… which was the neoconservative nightmare, best articulated by center-left hawk Paul Berman in his Terror and Liberalism. In compliance with the pattern of historical analogy here outlined, only one outcome was conceivable — a fourth world war. The ‘War on Terror’ was thus predicted, and promoted, until — after the best part of a decade — it had bled out into a parody of itself. The grating disproportion between the WoT’s tawdry squabbles on the one hand, and the apocalyptic confrontation which the narrative demanded on the other, had become unbridgeable. In a sense it was over. At least, attention wandered. Yet nothing had been settled, or laid to rest.
Realism has to be more than ceasing to think, just as it must be more than a call to action. The story of the Undead Empires, now freed of neoconservative excitability, has either to be discarded for a reason, or more thoroughly explored. Despite the directionless adventures that have attached themselves to it, the intrinsic plausibility of the narrative itself has not, by an iota, been diminished.
This is most clearly demonstrated through simple elaboration of the pattern. World War II was an extremely intense global conflict, with a number of theaters simultaneously active, and total duration of less than a decade (from the Japanese invasion of China in 1937 to the surrender of Japan in 1945). World War III, in contrast, was so prolonged, and dilute (or ‘cold’), that it is generally considered not to have happened at all. Between the major hostile powers, deterrence predominated over active engagements, with the latter generally conducted as peripheral, asymmetric conflicts. (US military deaths approached 100,000 a year during WWII**, close to the country’s total toll — almost entirely from Korea and Vietnam — suffered over the 40 years of ‘WWIII’).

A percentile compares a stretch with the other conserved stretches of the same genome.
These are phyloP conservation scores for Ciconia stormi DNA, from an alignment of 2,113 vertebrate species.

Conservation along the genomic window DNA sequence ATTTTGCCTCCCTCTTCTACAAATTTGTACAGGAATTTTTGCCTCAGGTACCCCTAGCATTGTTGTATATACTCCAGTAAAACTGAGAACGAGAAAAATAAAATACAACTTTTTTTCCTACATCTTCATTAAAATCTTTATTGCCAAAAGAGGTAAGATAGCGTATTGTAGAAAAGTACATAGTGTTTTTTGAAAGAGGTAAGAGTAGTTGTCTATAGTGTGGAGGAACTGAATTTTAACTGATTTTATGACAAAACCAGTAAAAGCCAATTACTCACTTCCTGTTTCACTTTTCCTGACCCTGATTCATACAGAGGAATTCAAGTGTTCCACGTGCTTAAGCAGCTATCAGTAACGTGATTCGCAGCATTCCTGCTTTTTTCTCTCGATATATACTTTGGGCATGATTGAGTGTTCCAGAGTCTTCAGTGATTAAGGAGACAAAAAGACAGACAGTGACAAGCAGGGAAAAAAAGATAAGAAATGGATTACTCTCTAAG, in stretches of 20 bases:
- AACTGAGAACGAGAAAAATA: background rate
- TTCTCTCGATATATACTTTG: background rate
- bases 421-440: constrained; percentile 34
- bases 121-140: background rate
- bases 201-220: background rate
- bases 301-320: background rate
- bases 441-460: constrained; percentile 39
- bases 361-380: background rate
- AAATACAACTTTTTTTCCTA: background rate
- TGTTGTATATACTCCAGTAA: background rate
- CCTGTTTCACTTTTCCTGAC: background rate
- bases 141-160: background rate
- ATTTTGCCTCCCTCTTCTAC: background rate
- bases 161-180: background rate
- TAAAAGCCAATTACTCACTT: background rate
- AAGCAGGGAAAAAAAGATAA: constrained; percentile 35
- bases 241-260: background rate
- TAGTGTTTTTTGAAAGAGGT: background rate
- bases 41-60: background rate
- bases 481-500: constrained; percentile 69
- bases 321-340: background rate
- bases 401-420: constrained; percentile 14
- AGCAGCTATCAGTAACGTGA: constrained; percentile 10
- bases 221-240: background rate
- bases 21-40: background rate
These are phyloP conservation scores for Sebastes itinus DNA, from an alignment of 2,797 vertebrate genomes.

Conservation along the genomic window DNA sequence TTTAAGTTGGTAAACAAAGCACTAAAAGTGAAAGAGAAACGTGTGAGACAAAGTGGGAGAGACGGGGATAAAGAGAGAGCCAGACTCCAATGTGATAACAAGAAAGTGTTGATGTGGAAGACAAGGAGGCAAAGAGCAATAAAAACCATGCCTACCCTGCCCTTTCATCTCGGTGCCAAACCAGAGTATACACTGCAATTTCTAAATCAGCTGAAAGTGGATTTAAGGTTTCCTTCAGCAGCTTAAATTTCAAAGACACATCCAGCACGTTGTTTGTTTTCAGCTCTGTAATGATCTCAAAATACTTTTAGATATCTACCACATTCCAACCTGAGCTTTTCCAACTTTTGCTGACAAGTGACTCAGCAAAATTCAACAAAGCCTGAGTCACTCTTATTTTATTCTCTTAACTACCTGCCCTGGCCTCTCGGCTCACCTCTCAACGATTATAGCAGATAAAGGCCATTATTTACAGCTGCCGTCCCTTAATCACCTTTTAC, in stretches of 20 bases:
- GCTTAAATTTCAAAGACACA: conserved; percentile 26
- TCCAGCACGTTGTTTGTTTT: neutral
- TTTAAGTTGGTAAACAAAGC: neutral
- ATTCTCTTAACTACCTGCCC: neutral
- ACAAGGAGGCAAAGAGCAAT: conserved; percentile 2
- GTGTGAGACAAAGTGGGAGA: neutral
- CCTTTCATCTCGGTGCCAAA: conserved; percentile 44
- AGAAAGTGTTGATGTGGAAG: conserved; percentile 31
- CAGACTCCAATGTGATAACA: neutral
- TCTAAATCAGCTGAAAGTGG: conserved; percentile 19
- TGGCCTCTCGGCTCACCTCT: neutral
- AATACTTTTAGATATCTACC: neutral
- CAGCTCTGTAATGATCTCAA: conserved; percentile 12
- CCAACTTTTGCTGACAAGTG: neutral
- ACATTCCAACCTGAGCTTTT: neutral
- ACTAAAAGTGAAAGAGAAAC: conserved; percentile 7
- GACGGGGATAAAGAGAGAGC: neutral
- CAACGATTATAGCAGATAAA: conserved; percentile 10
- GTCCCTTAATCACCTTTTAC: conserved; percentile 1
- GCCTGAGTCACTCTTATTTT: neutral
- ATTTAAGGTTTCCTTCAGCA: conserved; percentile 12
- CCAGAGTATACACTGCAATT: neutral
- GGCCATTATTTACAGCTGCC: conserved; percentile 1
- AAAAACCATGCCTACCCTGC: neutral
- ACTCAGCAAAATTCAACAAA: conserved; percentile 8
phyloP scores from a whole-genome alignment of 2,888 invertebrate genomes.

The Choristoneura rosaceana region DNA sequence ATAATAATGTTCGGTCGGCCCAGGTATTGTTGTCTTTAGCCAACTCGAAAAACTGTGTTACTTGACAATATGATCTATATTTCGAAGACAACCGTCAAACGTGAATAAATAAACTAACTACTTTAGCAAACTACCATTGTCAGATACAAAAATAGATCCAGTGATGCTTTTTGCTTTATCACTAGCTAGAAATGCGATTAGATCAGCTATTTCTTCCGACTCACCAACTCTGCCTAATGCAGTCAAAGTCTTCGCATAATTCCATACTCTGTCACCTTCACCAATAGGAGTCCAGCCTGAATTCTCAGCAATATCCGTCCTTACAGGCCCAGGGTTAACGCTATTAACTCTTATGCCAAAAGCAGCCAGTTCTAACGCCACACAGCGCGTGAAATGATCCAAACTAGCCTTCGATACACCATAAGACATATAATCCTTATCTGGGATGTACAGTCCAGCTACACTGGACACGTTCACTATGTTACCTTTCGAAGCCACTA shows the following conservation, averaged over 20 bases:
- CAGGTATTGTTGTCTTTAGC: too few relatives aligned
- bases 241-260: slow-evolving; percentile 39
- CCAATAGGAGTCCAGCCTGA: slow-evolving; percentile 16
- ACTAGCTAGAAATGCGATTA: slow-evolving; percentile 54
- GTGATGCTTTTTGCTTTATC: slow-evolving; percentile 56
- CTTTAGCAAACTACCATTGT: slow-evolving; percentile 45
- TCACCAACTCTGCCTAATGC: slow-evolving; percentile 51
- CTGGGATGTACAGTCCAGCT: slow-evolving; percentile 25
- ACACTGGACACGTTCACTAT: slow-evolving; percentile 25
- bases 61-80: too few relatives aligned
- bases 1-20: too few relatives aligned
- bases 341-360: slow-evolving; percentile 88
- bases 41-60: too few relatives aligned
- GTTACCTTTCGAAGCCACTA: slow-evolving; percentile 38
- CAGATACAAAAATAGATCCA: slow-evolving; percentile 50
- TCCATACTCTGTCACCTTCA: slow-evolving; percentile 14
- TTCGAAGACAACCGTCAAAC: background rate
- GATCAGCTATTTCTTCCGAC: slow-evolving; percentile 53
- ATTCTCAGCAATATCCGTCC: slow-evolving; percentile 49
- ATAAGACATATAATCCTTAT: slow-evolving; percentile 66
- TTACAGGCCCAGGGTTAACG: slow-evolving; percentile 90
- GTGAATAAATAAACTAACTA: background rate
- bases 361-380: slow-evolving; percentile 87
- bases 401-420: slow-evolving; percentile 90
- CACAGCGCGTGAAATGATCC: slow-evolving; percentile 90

Of course, simple extrapolation into WWIV gets nowhere near to a forecast. All it tells us is that there was never any reason to expect compact, burning Armageddon. The crude trend line (counting for nothing) projects 30,000 US military deaths over the course of a 200 year hyper-diffuse cryo-war. American narrative fundamentalist would depart from that as the ‘norm’. Not the ‘clash’, but the slow squelch of civilizations.
Perhaps more suggestive is the trend to involution. National Socialists, despite the diversion of the Holocaust, spent most of their time killing foreigners. The communist regimes of ‘WWIII’, in contrast, focused almost entirely on massacring their own populations, reaching a 9-figure body count over their ‘lifespans’. The vague narrative ‘prediction’, therefore — which the word ‘war’ increasingly obfuscates — is that the long struggle to revive the Caliphate is an opportunity for Islamo-demographic self-cannibalization, on a scale that has only been delicately hinted at so far. The default pattern points to an extended hideous occurrence that is, almost entirely, inflicted by the Ummah upon itself.
The only reason to be persuaded by this pattern is that, right now, it’s the only pattern we have …
[Some involutionary carnage in detail next]
* These are Cold War dates, rather than internal Bolshevik regime dates (1917-89). The latter would contribute to a more intricate time structure, in which sequence took the form of historical envelopment, rather than simple succession. I’m trying to keep things cognitively manageable, for the moment.
** December 1941 – August 1945